solar carport project moved after workers found human remains near PERA building | Local News
State officials halted construction of a planned solar carport in the parking lot of the downtown PERA building after workers at the site uncovered a piece of the past.
A coffin. With human remains in it.
The State Building, located in the 400 block of Old Santa Fe Trail, was built in the mid-1960s on the site of a section of the old San Miguel Cemetery.
“It is well known that there was a cemetery somewhere,” said Thom Cole, spokesperson for the state’s general service department responsible for the carport project. “During construction we discovered a tomb, a coffin, and after consulting with the State Office of Archeology and our contractor, out of respect for anyone else who died on this property, we decided to abandon construction. from a carport over there. “
Work on the project began on May 10; workers discovered the coffin five days later, he said.
The state has since transferred the project to the Garrey Carruthers building near Camino Carlos Rey and Cerrillos Road. Originally slated to cost the PERA building $ 1.6 million, the project’s move could cost the state “a few hundred thousand” more, Cole wrote in a follow-up email.
Eric Blinman, director of the state bureau of archaeological studies, said officials from the General Service Department called his department on May 15 to exhume the remains for investigation.
“What the GSD did was the right thing [in stopping the project]”Blinman said Wednesday.
This is not the first time in recent history that a construction project has unearthed the deceased. In February 2020, human remains were found at the La Secoya de El Castillo construction site in downtown Santa Fe.
And just over 10 years ago, the Bureau of Archaeological Studies was called to the PERA building after a utility contractor installing a generator and underground lines found the remains of human skeletons.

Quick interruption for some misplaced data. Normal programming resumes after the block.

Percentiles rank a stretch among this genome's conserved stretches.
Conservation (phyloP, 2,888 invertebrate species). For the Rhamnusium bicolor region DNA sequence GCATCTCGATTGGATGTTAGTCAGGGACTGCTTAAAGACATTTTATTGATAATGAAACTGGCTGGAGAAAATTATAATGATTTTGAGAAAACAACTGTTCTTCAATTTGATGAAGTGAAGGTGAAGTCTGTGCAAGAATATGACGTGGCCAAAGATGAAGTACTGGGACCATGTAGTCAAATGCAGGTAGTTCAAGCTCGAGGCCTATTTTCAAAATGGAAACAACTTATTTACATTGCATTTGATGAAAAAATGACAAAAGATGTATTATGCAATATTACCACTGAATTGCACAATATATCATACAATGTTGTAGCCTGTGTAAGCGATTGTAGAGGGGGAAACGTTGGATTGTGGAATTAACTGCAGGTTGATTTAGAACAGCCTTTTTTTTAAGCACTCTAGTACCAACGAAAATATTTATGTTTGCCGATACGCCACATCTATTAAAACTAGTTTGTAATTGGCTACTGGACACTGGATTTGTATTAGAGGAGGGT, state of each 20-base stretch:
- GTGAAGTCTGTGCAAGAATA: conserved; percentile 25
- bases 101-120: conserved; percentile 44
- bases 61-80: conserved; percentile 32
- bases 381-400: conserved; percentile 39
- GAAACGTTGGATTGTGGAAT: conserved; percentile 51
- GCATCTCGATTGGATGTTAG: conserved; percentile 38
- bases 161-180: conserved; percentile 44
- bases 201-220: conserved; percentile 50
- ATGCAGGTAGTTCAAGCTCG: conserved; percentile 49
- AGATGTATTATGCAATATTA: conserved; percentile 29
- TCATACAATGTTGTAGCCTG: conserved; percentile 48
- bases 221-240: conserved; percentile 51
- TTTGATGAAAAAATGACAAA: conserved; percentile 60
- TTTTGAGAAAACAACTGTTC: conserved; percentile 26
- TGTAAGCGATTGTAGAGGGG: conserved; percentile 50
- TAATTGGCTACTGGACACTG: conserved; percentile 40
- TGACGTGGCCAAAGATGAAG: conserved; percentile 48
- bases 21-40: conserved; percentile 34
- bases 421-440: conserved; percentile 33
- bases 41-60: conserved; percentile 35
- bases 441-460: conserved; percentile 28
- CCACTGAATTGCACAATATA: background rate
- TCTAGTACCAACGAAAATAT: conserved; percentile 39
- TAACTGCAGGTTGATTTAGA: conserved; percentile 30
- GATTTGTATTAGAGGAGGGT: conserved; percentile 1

A 2011 Bureau of Archaeological Studies surveillance report on the incident said information on the San Miguel cemetery was “difficult to come by.” But this report indicates that the area, located near the San Miguel Mission, likely served as a site for burial remains dating from the 1700s and possibly as far back as 1914.
Blinman said the church cemetery “would have adjoined De Vargas Street and stretched south.”
Prior to the construction of the PERA building in 1966, “many graves were exhumed and moved away from the site,” according to the 2011 report. “However, it is possible that isolated graves were missed or that disjointed remains exist there. ‘inside and on the outskirts of the old cemetery. “
This report includes information from David Snow, a New Mexico historian and archaeologist, regarding the 1966 excavation of human remains from the cemetery abandoned during the original construction project.
“According to Snow, a Native American burial was among the 13 or 14 burials unearthed from the Catholic cemetery,” the report said. “The bodies were wrapped in shrouds and portions of wooden coffins were present. One individual had a wooden leg and was dressed in a colorful costume; a child was buried between his legs.
State historian Rob Martinez said it was typical during colonial New Mexico to bury people near churches – and, in many cases, under churches.
“And they didn’t use coffins,” he said.
The use of coffins in burials in the state began in the 1850s, Martinez said.
The coffin found at the site is probably not older than this period, he added.
“If they look at the remains inside and the type of clothes they wore – if they are kept – they could get a much better idea of the period,” Martinez said.
Meanwhile, the state has two other solar shelter projects underway, one at the Wendell Chino Building and one at the Harold Runnels Building, both located on St. Francis Drive. Project Chino costs around $ 700,000 and Project Runnels costs $ 6.9 million, Cole said.
It is not known if there are any undiscovered cemeteries under these properties.